The Largest Security-Cleared Career Network for Defense and Intelligence Jobs - JOIN NOW

Weapons of Mass Destruction (WMD)

Hundreds Tibetans expelled from Lhasa: Human Rights Watch

Central News Agency

2012/06/20 23:12:30

Taipei, June 20 (CNA) The New York-based Human Rights Watch said Wednesday hundreds of Tibetans in Lhasa, the capital of the Tibet Autonomous Region, were arbitrarily expelled from the city by local authorities, a move aimed at enhancing security.

The move appears to be taken in response to an incident on May 27 this year, in which two Tibetan protesters from eastern Tibet set themselves on fire in front of Lhasa's famous Jokhang temple, according to a report published by Human Rights Watch that day.

Since the incident, security forces in Lhasa have been carrying out frequent and enhanced identity checks on the streets, it said.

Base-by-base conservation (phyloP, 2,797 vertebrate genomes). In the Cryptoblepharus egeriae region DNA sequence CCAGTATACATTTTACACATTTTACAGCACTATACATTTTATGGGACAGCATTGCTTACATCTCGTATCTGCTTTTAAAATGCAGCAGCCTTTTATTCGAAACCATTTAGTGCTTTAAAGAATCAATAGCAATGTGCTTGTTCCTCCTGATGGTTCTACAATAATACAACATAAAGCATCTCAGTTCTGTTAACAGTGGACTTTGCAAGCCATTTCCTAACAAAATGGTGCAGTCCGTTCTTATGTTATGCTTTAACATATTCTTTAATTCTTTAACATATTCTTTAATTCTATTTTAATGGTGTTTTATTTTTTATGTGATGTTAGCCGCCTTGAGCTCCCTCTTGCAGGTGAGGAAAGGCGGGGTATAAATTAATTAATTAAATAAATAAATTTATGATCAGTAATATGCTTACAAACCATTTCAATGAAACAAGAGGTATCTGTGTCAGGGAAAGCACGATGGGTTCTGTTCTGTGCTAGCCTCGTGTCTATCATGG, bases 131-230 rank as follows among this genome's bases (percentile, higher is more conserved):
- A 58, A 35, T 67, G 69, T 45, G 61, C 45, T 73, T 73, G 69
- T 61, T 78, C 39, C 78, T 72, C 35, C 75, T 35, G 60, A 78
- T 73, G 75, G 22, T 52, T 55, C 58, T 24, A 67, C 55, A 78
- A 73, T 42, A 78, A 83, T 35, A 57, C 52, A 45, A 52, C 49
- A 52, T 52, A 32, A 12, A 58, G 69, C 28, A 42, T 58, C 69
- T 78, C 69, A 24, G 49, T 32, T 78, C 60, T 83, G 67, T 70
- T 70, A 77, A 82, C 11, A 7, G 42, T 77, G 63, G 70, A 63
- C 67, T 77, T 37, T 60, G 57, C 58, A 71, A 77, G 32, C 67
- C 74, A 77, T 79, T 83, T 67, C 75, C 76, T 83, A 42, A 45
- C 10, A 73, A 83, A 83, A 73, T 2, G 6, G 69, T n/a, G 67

Some in eastern Tibet have been ordered to leave not only the capital, but the entire Tibet Autonomous Region, according to the report.

Those expelled are not known to have been accused of any wrongdoing and there are no reports to date of non-Tibetans being expelled.

The move was unprecedented because it extended to Tibetans who have valid business permits to live and work in Lhasa and who have been running businesses there for years, the report said.

"This arbitrary expulsion of people because of their ethnicity or place of birth is clearly discriminatory and violates their basic rights to freedom of movement and residence," said Sophie Richardson, China director at Human Rights Watch.

"Lhasa authorities should explain these extreme measures and be aware that additional arbitrary restrictions are likely to deepen tensions," she said.

"Authorities in Beijing must understand that the solution to problems in Tibet does not involve more troops and discriminatory restrictions," said Richardson. "It can only be found in respecting Tibetans' rights."

To date, China's oppressive ruling in Tibet have resulted in at least 44 Tibetans conducting self-immolation. Among them, 32 died, reported the Oslo-based radio station Voice of Tibet.

(By Kang Shih-jen and Ann Chen)

Join the mailing list